On Tuesday, February 4, 2014, Dr. Helen Mayberg delivered the Distinguished Faculty Lecture on "Rethinking Depression and its Treatment: Insights from Studies of Deep Brain Stimulation," sponsored by the Emory University Faculty Council. Mayberg is professor of psychiatry, neurology, and radiology, and holds the Dorothy C. Fuqua Chair in Psychiatric Neuroimaging and Therapeutics.  Click here for a link to the lecture.

Treating Depression with Electroconvulsive Therapy (ECT)

 Electroconvulsive Therapy (ECT) is an effective treatment for severe depression.  Click on the following links to watch a video on ECT from the January 25, 2012 episode of "The Dr. Oz Show".

Community Gardens: Where Seniors Cultivate Food and Friendships

Click on the following link to read how community gardens in Athens, Georgia are helping older adults in the area sustain good mental and physical 

The New York Times’s, Jane Brody Explores “Staying Independent in Old Age, With a Little Help

 In this fascinating article on remaining in one’s home as long as possible, Elinor Ginzler, director of the Cahnmann Center for Supportive Services at the Jewish Council for the Aging in Rockville, Md., writes that “the ability to age in place is greatly determined by the physical design and accessibility of a home, as well as community features like the availability of nearby services and amenities, affordable housing and transportation options.” Read the full article here.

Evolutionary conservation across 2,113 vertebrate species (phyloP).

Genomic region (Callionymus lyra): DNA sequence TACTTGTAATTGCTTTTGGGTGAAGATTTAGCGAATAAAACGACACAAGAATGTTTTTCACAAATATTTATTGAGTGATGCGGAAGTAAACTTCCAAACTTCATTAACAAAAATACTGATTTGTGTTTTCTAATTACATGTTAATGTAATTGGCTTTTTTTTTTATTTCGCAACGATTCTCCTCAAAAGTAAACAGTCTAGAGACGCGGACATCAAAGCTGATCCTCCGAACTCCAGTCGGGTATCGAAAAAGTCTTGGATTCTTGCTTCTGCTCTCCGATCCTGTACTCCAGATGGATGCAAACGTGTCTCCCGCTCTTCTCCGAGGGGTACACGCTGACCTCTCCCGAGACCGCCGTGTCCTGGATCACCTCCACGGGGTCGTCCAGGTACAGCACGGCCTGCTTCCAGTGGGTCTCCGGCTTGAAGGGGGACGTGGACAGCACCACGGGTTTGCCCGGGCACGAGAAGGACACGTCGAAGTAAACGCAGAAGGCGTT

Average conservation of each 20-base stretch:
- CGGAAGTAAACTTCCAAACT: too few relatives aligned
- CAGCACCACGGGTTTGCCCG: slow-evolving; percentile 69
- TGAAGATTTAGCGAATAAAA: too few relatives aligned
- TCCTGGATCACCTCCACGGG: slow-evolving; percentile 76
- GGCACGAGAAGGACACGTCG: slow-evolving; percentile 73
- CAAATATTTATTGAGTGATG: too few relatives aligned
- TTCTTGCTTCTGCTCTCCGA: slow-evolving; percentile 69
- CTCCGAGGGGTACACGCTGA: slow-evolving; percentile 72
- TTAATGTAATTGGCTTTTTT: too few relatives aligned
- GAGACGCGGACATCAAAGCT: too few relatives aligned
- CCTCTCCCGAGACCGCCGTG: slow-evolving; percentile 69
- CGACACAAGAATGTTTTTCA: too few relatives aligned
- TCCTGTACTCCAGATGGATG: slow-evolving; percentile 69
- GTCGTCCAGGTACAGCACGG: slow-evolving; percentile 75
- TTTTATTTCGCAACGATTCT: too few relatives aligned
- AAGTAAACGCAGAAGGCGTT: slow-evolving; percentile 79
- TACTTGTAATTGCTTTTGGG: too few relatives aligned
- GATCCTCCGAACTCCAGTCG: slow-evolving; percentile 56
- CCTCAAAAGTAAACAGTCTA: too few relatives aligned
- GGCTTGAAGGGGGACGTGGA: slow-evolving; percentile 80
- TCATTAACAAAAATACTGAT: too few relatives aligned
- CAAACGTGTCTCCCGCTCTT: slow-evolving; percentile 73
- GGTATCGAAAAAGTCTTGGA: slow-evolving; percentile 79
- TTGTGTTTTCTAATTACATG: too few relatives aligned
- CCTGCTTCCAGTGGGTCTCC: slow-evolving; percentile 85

Skydiving at 82

Click Here to watch the incredible story of 82 year old sky diver Dilys Price.

Link to NPR Article - 8 Ways You Can Survive - And Thrive In - Midlife

 Click Here for a link to an article from NPR outlining secrets to midlife happiness

Georgia Psychiatric Physicians Association Honors J. Rex Fuqua with the Distinguished Service Award at their 2011 Summer CME Meeting

 J. Rex Fuqua was recognized by the Georgia Psychiatric Physicians Association at the 2011 Summer CME Meeting for his outstanding efforts to positively impact the mental health of Georgians through the "Common Ground" initiative.

 J. Rex Fuqua is a businessman who understands community service and mental health.  Rex is an accomplished entrepreneur and Chairman and CEO of Fuqua Capital Corporation.  He has been extraordinarily successful in business, but to his community he is known as a leader in mental health.  Rex has been a determined advocate for the mentally ill in Georgia and nationally for two decades.  He has provided both leadership and a vision in developing novel treatments particularly in children and adolescents and promoting legislation to provide a safety net for patients with severe and persistent mental illness.